The middle-of-the-road film stock in the RPX line and another fantastic entry. Like RPX 25, RPX 100 is the spiritual successor to Agfa APX 100. While I don’t have much experience with APX 100 (I have about 50 sheets of the stuff in 4×5), the film is similar in look to Kodak TMax 100. And actually, you can use some of the TMax 100 times with RPX 100. While it’s no FP4+, I actually think RPX 100 is slightly better than Kodak TMax 100 mostly because of the huge latitude on the film, in fact, you can even do the Panatomic-X trick and shoot theRead More →

When it comes to Doors Open events, there’s no bigger one in Ontario that Toronto’s. With 2017 being the 150th Anniversary of Canadian Confederation, Toronto made it a goal to have 150 buildings on their doors open event. And what a selection there was, with lots of old favourites and plenty of new ones especially to me. I’ve visited Doors Open Toronto on many occasions, but always seem to hit up the same locations over and over again. So this year I made a point to visit many of the places I’ve never visited, or haven’t been happy with my photographs in the past. IRead More →

The Hi-Matic 7s, where to start on this sweet fixed lens rangefinder. It truely is the underdog when it comes to the rangefinder explosion of the 1960s and today is barely seen with everyone clamoring for Yashica Electros, Canonet QL17 GIIIs, and Olympus 35SP, and while these are all great cameras the Hi-Matic 7s is a true sleeper. The slightly upgraded version of the Hi-Matic 7 (the second camera in the Hi-Matic line) features the same meter as Minolta’s SrT line of single lens reflex cameras, a hotshoe, and the Safe Loading System (SLS). This also happens to be the very first camera that IRead More →

As part of the preparation for putting the entire project into book form, I’ve been going around and re-shooting many of the fortifications that were involved in the War of 1812 using large format film (4 inch by 5 inch), simply for practice and the quality it gives. Here are the first group of forts. Completed at the start of the war to protect the dockyard at Prescott a critical point in the movement of supplies between Upper Canada, Lower Canada and Halifax, Fort Wellington was never outright attacked during the war, rather troops from the garrison would only participate in the battles of OgdensburgRead More →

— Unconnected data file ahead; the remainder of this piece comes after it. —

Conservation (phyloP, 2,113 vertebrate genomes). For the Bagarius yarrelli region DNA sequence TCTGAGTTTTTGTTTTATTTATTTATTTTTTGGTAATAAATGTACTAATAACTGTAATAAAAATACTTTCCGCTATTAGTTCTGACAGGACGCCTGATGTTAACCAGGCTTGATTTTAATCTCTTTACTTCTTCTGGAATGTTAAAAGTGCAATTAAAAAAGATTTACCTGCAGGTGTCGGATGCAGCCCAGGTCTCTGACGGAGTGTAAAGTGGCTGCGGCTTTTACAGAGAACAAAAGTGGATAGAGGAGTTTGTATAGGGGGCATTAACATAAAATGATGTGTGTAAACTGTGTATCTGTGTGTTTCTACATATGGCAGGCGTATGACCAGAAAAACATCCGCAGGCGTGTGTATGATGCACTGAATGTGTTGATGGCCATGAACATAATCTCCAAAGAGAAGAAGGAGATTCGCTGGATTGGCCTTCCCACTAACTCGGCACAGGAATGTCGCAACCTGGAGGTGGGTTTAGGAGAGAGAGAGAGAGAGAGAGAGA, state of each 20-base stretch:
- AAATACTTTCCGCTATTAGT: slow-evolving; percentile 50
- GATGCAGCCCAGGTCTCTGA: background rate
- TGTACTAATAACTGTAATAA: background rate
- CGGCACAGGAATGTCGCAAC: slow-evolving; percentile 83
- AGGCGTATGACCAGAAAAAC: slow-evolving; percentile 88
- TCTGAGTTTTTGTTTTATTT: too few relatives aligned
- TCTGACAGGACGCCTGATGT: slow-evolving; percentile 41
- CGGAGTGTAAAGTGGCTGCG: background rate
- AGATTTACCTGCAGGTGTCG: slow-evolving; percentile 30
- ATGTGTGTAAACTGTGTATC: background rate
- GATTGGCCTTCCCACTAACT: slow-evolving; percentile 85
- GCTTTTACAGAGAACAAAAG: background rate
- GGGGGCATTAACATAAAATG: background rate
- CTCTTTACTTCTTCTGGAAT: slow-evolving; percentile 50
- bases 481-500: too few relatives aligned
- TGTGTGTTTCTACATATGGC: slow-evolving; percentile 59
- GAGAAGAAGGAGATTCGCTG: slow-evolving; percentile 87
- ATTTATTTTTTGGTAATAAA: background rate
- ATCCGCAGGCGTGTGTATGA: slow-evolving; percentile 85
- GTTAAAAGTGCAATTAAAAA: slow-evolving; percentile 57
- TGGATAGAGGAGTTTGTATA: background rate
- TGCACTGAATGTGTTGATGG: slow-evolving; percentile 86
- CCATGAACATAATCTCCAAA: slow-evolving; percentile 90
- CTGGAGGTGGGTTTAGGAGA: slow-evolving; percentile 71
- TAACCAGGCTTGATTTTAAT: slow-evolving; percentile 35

Located in the shadows of condo towers, the gentle rumble of traffic along the Gardiner Expressway lays Fort York, one of the few reminders to Toronto’s colonial past as muddy York, the seat of government for Upper Canada. For those who have been following my other photography project related to the War of 1812 have already seen this particular location so I took a different spin, rather than capturing wider angle shots I focused more on the fort’s details. Fort York was established in 1793 under the orders of John Graves Simcoe, and built by the Queen’s York Rangers. In April of 1813 American shipsRead More →

A watershed event for the Canadians during the Anglo-American War of 1812. The tiny town of York, today’s Toronto, Ontario, was the colonial capital of Upper Canada, established in 1793 by John Graves Simcoe for the sole purpose of being further away from the American frontier. Despite the town’s status as the capital it was poorly regarded called Muddy York, a far cry from the seat of British power in North America, Quebec City. And while the town itself was far from a tactical target, it wasn’t a tactical target that US Army commander, Henry Dearborn, wanted following a series of American defeats in 1812.Read More →

Fort York, Toronto’s taste of the 19th-Century. Against all the odds this little haven of Toronto’s colonial history has survived multiple attempts to sweep it away with the Gardner Expressway and even a Streetcar line. And while it seems a little odd to find a fort this far back from the lakeshore, you have to remember that over 200 years ago the lakeshore and the area we know as Toronto was a far different place. When Sir John Graves Simcoe received his appointment as the colonial governor of Upper Canada one of his early actions saw the colonial capital, the capital at the time, Newark,Read More →